Kill Hannah: Killing time

By • Oct 16th, 2003 • Category: Interviews

John Lennon said a successful recording career was like walking naked through a forest without a mosquito bite.

Chicago’s Kill Hannah has been standing stripped at the threshold since 1995.

In April, KH brought its fusion of glam and industrial pop to NIU in anticipation of its upcoming release, “For Never and Ever.”

Wednesday, the quintet returned to DeKalb just a hop, skip and a toss of an arm-sock away at Otto’s Niteclub, 118 E. Lincoln Highway.

The Weekender interviewed members Mat Devine (MD), Greg Corner (GC) and Dan Weiss (DW) before the show.

WE: Is this interview just another in the gauntlet of the press?
GC: Yeah, but a lot of it is college press and Internet magazines.

WE: One Chicago publication called you legends.
GC: We’ve never thought that.
DW: It makes us seem old. We still consider us a new band.
MD: Yeah, I didn’t really accept that. It was just way too flattering.

WE: Do the expectations of the Chicago faithful put even more pressure on you?
GC: The hype is only coming from Chicago. As far as nationwide, we don’t have a lot of press. We’ve had a little spot on MTV and on Carson Daly.
DW: Our label thinks this should be a slow build. Some (magazines) talk about the next hot thing. But you’ll never hear from them again.
MD: We hold ourselves to higher standards than anyone else. We’ve never tried to answer to anyone.

WE: What about in Chicago?
GC: There is definitely a pressure there. Chicago can be a tough town; people want to see you fail.

WE: You have never really toured, and you built a fan base by playing mostly Chicago dates.
GC: Yeah, we’ve never had a hardcore tour. Before we had played places like Toronto, New York or Los Angeles. But they were just one show at a time.
DW: Touring added a whole new element. It’s nice to get out and get some new experiences.

WE: How’s the response been?
GC: Cleveland is a good example. We played there in May for eight people. We went back and it was 25. Last week we pre-sold 300 tickets. That’s with no radio play there.

WE: And places with airplay?
DW: We’ve seen an increase in fans. We?re playing in Denver this week. We’ve never been anywhere close to Denver, and we’ve already sold a few hundred tickets.

WE: The song “Kennedy” was on the radio before. When you re-recorded it, were you nervous about this version not being as successful as the original?
GC: No, not really. We didn’t think about it until after we had [the new album] tracked. This version is definitely different than the other.
DW: The first one was actually just a demo. We recorded in one day, and we have always had the intent to go back and redo it.

WE: There are some other older songs on this record.
DW: Other versions were demos.
GC: There has never been a good recording of our older stuff. We did those songs ourselves. We did our album “American Jetset” in a week. This album gave us time for pre-production. It was nice.

WE: The fans that have been there since “Jetset,” how are their responses?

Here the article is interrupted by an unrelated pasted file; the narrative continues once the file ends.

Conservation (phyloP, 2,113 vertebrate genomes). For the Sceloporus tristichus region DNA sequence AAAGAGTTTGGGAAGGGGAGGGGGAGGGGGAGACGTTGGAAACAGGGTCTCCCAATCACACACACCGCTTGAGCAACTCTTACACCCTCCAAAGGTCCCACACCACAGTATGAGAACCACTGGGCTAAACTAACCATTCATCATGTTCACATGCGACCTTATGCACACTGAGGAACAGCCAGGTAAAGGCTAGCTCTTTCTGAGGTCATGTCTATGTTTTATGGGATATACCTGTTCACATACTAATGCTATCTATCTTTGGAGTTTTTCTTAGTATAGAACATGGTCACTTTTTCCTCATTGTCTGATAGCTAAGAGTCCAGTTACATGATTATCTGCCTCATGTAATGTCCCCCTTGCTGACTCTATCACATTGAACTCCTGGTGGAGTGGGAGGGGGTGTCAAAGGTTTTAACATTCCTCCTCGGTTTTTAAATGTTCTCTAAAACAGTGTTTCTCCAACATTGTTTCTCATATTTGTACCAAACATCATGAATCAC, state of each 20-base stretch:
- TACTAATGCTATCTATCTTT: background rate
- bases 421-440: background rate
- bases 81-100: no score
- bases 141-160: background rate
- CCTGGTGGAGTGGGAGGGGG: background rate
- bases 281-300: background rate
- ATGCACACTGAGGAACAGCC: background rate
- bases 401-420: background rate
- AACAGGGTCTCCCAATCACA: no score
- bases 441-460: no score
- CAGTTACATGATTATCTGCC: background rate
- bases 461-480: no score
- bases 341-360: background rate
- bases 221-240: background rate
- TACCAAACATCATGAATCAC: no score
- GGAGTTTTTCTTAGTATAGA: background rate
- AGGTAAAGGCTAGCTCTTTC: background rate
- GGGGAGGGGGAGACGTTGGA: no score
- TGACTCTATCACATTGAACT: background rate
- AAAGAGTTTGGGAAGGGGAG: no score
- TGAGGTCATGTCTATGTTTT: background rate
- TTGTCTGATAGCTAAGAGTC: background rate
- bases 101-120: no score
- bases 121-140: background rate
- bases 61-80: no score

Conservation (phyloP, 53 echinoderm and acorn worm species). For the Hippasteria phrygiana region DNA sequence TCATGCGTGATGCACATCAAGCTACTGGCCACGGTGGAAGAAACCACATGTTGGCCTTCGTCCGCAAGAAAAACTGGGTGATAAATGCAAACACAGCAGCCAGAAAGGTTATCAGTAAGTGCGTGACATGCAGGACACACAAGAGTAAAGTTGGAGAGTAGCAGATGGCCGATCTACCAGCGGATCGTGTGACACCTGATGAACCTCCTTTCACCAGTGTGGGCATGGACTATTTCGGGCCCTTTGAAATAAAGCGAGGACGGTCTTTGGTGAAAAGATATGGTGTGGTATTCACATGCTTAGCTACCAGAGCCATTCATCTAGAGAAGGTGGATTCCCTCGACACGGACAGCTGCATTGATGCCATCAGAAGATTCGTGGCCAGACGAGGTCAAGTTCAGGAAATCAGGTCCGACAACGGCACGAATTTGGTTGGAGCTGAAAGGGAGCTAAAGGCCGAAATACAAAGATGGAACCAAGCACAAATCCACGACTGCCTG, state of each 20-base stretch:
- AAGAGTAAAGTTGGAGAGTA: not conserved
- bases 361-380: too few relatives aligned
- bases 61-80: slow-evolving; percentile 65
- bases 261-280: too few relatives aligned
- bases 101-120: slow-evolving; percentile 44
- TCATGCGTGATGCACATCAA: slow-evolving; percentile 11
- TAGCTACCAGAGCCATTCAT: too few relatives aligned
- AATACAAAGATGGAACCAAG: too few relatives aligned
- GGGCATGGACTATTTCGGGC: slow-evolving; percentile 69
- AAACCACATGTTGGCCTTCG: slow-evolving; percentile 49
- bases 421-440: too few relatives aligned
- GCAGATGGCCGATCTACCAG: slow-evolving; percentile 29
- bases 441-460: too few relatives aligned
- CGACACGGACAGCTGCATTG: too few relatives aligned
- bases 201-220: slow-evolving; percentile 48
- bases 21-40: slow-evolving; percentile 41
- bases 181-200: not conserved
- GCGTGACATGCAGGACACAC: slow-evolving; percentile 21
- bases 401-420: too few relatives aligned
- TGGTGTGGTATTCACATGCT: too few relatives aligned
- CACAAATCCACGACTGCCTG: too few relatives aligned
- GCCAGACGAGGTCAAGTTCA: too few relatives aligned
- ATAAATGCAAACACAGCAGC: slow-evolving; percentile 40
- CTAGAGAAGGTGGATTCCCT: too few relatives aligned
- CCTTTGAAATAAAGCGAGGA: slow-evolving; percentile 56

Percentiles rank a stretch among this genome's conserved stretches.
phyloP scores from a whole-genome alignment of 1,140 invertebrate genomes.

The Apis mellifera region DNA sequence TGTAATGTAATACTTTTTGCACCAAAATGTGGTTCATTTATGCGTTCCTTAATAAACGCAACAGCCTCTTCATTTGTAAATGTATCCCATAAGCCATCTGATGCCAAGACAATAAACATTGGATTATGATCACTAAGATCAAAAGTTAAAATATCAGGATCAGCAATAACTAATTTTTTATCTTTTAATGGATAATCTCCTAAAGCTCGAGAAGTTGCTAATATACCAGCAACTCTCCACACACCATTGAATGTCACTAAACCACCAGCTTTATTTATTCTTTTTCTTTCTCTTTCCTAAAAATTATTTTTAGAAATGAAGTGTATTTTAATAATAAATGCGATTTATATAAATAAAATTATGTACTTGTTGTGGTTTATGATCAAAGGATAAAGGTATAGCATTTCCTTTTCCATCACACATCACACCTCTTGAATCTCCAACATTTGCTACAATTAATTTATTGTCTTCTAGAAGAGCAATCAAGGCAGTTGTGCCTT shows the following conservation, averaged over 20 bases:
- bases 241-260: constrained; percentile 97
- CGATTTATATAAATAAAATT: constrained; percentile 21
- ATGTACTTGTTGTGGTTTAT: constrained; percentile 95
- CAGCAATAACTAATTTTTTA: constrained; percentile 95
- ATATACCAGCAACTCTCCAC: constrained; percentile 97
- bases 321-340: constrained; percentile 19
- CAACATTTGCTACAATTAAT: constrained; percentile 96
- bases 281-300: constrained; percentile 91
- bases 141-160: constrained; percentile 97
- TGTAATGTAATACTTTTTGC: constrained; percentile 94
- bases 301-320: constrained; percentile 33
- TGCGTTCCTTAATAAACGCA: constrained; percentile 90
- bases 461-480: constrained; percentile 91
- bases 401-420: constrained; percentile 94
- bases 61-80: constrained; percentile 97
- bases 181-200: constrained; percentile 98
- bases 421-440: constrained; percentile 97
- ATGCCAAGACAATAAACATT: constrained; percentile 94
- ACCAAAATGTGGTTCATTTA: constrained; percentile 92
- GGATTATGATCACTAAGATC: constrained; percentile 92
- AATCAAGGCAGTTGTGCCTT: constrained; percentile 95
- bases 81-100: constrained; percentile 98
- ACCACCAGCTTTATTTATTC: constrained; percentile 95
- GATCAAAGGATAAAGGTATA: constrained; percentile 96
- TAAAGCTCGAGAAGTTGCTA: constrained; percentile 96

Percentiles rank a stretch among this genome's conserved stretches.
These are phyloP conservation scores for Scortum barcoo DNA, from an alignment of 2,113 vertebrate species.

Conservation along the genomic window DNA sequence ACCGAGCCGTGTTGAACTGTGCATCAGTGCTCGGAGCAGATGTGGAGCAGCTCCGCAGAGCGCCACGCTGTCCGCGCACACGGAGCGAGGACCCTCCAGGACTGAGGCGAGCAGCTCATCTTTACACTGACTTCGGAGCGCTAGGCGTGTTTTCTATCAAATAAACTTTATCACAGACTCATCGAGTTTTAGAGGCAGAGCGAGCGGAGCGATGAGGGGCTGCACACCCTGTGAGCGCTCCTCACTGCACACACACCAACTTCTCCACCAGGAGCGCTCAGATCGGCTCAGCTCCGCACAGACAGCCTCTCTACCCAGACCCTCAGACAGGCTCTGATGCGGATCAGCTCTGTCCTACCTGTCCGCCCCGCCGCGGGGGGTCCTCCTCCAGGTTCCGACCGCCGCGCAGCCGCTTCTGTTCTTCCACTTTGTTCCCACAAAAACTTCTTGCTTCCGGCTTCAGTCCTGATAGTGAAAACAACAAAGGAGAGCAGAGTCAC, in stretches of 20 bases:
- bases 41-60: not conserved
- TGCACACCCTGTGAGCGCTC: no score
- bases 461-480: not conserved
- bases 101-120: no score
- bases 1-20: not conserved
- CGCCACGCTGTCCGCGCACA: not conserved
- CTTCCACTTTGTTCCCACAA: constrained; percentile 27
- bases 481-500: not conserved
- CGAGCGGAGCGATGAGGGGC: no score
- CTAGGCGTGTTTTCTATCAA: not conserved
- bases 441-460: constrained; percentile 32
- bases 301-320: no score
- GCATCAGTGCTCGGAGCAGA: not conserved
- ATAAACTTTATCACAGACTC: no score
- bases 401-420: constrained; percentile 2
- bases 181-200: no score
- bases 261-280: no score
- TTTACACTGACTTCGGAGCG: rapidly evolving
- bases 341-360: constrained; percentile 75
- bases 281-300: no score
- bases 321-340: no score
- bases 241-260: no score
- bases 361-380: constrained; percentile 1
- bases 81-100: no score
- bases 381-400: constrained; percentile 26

DW: I think it’s really good. This did just come out [on Tuesday].
GC: We’re still trying to feel what people like and don’t like.

WE: There are older songs, which are staples of your live shows, that didn’t make it onto this record.
DW: We’re playing stuff in our live set that are older than any of the stuff on this album. This record represents the complete spectrum of the band, from what was like then to what it is like now.

WE: This is technically the first show after the release of “For Never and Ever.” You’re no longer building curiosity for a record, you’re supporting one.
DW: Now that you said something, it seems so.

WE: Most of you are in your late 20s, would you rather sign now, or when you were 21?
DW: I don’t think it would be good for us to have it happen any other way.
MD: I never wanted it to happen this way. I thought I was ready at 18. But for this band, it makes sense. This is the ideal time for us to get signed. You can have more fun when you are younger; I don’t feel like knocking over TV sets. I’m too focused because this is all that has ever mattered to me.

WE: Would you not be making the record you wanted?
GC: All the hard work prepared us for now. I would have liked to been signed, because it would have been fun. We know about the business, which helps a lot.

WE: You have thousands of record sales, a street team in the thousands, television appearances and commercials. Some fans question if you even need a label.
DW: It’s not that easy. We needed the money to make this record. We operated without making a profit for so long. We need a label, that’s for sure. The music has to be available to people so that they can hear it. We can’t mail it all from our apartments.
GC: You can make a career on an indie label, but you still have to [work hard] if you’re on a major.

WE: Major labels aren’t as bad as some believe.
DW: People are always bashing major labels; but a major makes sure the music is available to everybody. We won’t make as much money (per sale) as artists on an indie label, but more people hear our music. I would rather make less money and sell more records.

WE: So the record is exactly how you wanted it?
DW: We wanted more songs.
GC: But you don’t want people to get exhausted by it, either. You want them to put it on repeat.
MD: I’m pleased to actually see it finished.

WE: I remember overhearing you tell someone you were unemployed. Have you finally had to realize that Kill Hannah is a big band?
MD: It is all perception. It’s tacky when bands exaggerate or inflate what they have done. I never wanted to exhibit that behavior myself.

Northern Star, Oct. 16, 2003

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